At the helm of a tall ship stands Mina Paradis. She may look young, but Mina's spent a lifetime serving her family and country. Now she's tired, so tired, of following orders and watching her friends grow old and die while she never ages a day.
Desperate to escape the slow suffocation of a circumscribed life, Mina prepares to break the terms of her indenture. Such treason threatens to propel her through an intensely personal struggle to save herself, spare her crew, and face an adolescence long-delayed.
The Captain's Door opens the Mina Paradis series with a unique exploration of obligation and independence set in an alternative 19th century. Fans of character-driven fantasy, like that of Ursula K. Le Guin, will appreciate the slower pace and literary build.
©2013 C.S. Houghton (P)2013 C.S. Houghton
The story was well-told, with realistic and believable characters. The setting was both familiar and utterly unique at the same time. Even when there was gaps between the action the story kept you wanting to keep going. The narration was adequate; K Orion Fray has room to grow (much like the main character) - she will occasionally tend to monotone but differentiates the characters well enough and finds emotional resonance where it is most important. Overall I would highly recommend you give this title and author a try.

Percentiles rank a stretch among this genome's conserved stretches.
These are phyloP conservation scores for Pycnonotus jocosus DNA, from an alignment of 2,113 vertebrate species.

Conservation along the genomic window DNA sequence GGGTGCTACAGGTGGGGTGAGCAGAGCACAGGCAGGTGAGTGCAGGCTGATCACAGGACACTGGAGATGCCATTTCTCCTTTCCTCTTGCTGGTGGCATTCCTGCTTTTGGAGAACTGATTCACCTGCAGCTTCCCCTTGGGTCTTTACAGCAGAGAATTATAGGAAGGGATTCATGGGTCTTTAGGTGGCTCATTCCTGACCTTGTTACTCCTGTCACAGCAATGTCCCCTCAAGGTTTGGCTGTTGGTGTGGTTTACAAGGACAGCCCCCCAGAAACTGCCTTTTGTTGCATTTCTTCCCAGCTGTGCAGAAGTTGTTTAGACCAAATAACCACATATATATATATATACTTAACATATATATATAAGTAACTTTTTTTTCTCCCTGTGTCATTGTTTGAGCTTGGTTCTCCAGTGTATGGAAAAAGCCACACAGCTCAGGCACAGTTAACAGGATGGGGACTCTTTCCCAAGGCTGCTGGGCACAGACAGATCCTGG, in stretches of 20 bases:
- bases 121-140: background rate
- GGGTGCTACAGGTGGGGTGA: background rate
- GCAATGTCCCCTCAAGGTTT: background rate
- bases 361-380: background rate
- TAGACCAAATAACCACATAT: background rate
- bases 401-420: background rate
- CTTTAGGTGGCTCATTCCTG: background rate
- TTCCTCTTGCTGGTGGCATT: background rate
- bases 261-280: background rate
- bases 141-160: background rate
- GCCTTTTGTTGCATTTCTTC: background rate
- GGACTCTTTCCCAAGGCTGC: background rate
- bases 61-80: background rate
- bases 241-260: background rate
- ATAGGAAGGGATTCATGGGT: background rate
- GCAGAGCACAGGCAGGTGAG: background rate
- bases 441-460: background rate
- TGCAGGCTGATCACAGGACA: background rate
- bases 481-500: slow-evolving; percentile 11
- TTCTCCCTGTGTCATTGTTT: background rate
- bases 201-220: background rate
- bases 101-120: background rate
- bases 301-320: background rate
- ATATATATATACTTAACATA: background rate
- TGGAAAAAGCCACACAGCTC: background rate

Shirley's retirement book reads
I didn't know what to expect but was pleasantly surprised to find it adult and read very well by K. Orion Fray.
Such bravery for a woman of that time period.
Great clear specific enunciation!
The tenacity of the character from beginning to end.
Yes, especially to friends who enjoy sci fi/fantasy with some steam punk.
I liked how the story explored the relationship between mother and daughter. I'm interested to see how it develops in the next books in the series.
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